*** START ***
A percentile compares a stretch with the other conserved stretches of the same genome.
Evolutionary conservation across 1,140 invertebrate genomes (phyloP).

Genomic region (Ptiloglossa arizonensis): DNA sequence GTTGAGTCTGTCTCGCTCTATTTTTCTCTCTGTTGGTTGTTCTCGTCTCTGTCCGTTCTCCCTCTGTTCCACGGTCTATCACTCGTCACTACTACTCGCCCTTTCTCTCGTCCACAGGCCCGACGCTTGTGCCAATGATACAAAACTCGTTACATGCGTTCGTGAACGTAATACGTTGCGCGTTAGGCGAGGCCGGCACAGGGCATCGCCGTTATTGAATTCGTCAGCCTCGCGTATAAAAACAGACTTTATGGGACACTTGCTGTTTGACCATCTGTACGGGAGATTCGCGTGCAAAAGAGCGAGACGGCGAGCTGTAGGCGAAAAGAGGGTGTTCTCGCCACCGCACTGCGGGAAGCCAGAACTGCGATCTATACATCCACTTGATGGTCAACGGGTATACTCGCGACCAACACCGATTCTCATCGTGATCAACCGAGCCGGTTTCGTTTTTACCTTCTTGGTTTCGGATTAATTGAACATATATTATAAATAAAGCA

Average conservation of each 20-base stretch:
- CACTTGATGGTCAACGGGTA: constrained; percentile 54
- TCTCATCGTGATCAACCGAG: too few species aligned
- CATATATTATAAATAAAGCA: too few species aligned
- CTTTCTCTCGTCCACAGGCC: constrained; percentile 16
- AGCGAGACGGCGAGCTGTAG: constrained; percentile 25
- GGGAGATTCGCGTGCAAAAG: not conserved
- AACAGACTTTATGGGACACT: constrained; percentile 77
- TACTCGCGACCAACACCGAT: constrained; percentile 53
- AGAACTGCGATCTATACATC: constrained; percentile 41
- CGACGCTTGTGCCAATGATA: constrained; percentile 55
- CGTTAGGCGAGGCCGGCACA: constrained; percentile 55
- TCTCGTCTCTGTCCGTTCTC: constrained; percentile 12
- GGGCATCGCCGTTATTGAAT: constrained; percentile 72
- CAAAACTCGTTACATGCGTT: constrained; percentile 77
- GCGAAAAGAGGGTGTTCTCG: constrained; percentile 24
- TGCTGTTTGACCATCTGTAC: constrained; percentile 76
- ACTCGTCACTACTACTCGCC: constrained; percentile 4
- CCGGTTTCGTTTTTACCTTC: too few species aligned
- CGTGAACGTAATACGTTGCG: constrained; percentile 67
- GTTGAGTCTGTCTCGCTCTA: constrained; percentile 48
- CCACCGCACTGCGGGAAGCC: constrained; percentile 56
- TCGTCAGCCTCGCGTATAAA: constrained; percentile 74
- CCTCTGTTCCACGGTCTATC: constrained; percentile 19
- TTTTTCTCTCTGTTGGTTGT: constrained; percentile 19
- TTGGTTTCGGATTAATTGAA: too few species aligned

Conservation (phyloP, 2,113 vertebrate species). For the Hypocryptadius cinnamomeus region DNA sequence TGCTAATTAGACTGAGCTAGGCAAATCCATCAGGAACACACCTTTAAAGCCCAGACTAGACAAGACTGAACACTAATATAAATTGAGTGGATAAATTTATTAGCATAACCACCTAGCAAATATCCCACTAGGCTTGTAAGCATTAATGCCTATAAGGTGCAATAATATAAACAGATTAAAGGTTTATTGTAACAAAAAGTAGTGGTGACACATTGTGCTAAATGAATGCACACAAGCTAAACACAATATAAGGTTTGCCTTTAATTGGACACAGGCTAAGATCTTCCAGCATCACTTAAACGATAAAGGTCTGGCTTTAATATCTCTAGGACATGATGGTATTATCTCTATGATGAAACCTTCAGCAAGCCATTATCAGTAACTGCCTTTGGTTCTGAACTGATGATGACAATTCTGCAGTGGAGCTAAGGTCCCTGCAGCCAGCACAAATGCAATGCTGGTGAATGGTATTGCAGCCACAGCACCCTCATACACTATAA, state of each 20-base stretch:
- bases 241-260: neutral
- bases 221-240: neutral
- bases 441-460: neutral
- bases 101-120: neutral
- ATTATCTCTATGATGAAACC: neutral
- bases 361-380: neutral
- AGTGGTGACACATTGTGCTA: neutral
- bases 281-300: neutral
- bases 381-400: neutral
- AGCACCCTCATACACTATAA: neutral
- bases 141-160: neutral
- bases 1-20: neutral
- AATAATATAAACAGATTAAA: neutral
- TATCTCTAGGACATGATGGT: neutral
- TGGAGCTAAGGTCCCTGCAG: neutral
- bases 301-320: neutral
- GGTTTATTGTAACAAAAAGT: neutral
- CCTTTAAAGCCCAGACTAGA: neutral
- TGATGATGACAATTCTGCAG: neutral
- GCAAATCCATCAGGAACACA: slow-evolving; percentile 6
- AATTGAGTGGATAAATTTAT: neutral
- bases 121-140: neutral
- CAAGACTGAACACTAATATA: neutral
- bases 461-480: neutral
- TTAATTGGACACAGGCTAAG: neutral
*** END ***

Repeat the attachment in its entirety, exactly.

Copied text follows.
A percentile compares a stretch with the other conserved stretches of the same genome.
Evolutionary conservation across 1,140 invertebrate genomes (phyloP).

Genomic region (Ptiloglossa arizonensis): DNA sequence GTTGAGTCTGTCTCGCTCTATTTTTCTCTCTGTTGGTTGTTCTCGTCTCTGTCCGTTCTCCCTCTGTTCCACGGTCTATCACTCGTCACTACTACTCGCCCTTTCTCTCGTCCACAGGCCCGACGCTTGTGCCAATGATACAAAACTCGTTACATGCGTTCGTGAACGTAATACGTTGCGCGTTAGGCGAGGCCGGCACAGGGCATCGCCGTTATTGAATTCGTCAGCCTCGCGTATAAAAACAGACTTTATGGGACACTTGCTGTTTGACCATCTGTACGGGAGATTCGCGTGCAAAAGAGCGAGACGGCGAGCTGTAGGCGAAAAGAGGGTGTTCTCGCCACCGCACTGCGGGAAGCCAGAACTGCGATCTATACATCCACTTGATGGTCAACGGGTATACTCGCGACCAACACCGATTCTCATCGTGATCAACCGAGCCGGTTTCGTTTTTACCTTCTTGGTTTCGGATTAATTGAACATATATTATAAATAAAGCA

Average conservation of each 20-base stretch:
- CACTTGATGGTCAACGGGTA: constrained; percentile 54
- TCTCATCGTGATCAACCGAG: too few species aligned
- CATATATTATAAATAAAGCA: too few species aligned
- CTTTCTCTCGTCCACAGGCC: constrained; percentile 16
- AGCGAGACGGCGAGCTGTAG: constrained; percentile 25
- GGGAGATTCGCGTGCAAAAG: not conserved
- AACAGACTTTATGGGACACT: constrained; percentile 77
- TACTCGCGACCAACACCGAT: constrained; percentile 53
- AGAACTGCGATCTATACATC: constrained; percentile 41
- CGACGCTTGTGCCAATGATA: constrained; percentile 55
- CGTTAGGCGAGGCCGGCACA: constrained; percentile 55
- TCTCGTCTCTGTCCGTTCTC: constrained; percentile 12
- GGGCATCGCCGTTATTGAAT: constrained; percentile 72
- CAAAACTCGTTACATGCGTT: constrained; percentile 77
- GCGAAAAGAGGGTGTTCTCG: constrained; percentile 24
- TGCTGTTTGACCATCTGTAC: constrained; percentile 76
- ACTCGTCACTACTACTCGCC: constrained; percentile 4
- CCGGTTTCGTTTTTACCTTC: too few species aligned
- CGTGAACGTAATACGTTGCG: constrained; percentile 67
- GTTGAGTCTGTCTCGCTCTA: constrained; percentile 48
- CCACCGCACTGCGGGAAGCC: constrained; percentile 56
- TCGTCAGCCTCGCGTATAAA: constrained; percentile 74
- CCTCTGTTCCACGGTCTATC: constrained; percentile 19
- TTTTTCTCTCTGTTGGTTGT: constrained; percentile 19
- TTGGTTTCGGATTAATTGAA: too few species aligned

Conservation (phyloP, 2,113 vertebrate species). For the Hypocryptadius cinnamomeus region DNA sequence TGCTAATTAGACTGAGCTAGGCAAATCCATCAGGAACACACCTTTAAAGCCCAGACTAGACAAGACTGAACACTAATATAAATTGAGTGGATAAATTTATTAGCATAACCACCTAGCAAATATCCCACTAGGCTTGTAAGCATTAATGCCTATAAGGTGCAATAATATAAACAGATTAAAGGTTTATTGTAACAAAAAGTAGTGGTGACACATTGTGCTAAATGAATGCACACAAGCTAAACACAATATAAGGTTTGCCTTTAATTGGACACAGGCTAAGATCTTCCAGCATCACTTAAACGATAAAGGTCTGGCTTTAATATCTCTAGGACATGATGGTATTATCTCTATGATGAAACCTTCAGCAAGCCATTATCAGTAACTGCCTTTGGTTCTGAACTGATGATGACAATTCTGCAGTGGAGCTAAGGTCCCTGCAGCCAGCACAAATGCAATGCTGGTGAATGGTATTGCAGCCACAGCACCCTCATACACTATAA, state of each 20-base stretch:
- bases 241-260: neutral
- bases 221-240: neutral
- bases 441-460: neutral
- bases 101-120: neutral
- ATTATCTCTATGATGAAACC: neutral
- bases 361-380: neutral
- AGTGGTGACACATTGTGCTA: neutral
- bases 281-300: neutral
- bases 381-400: neutral
- AGCACCCTCATACACTATAA: neutral
- bases 141-160: neutral
- bases 1-20: neutral
- AATAATATAAACAGATTAAA: neutral
- TATCTCTAGGACATGATGGT: neutral
- TGGAGCTAAGGTCCCTGCAG: neutral
- bases 301-320: neutral
- GGTTTATTGTAACAAAAAGT: neutral
- CCTTTAAAGCCCAGACTAGA: neutral
- TGATGATGACAATTCTGCAG: neutral
- GCAAATCCATCAGGAACACA: slow-evolving; percentile 6
- AATTGAGTGGATAAATTTAT: neutral
- bases 121-140: neutral
- CAAGACTGAACACTAATATA: neutral
- bases 461-480: neutral
- TTAATTGGACACAGGCTAAG: neutral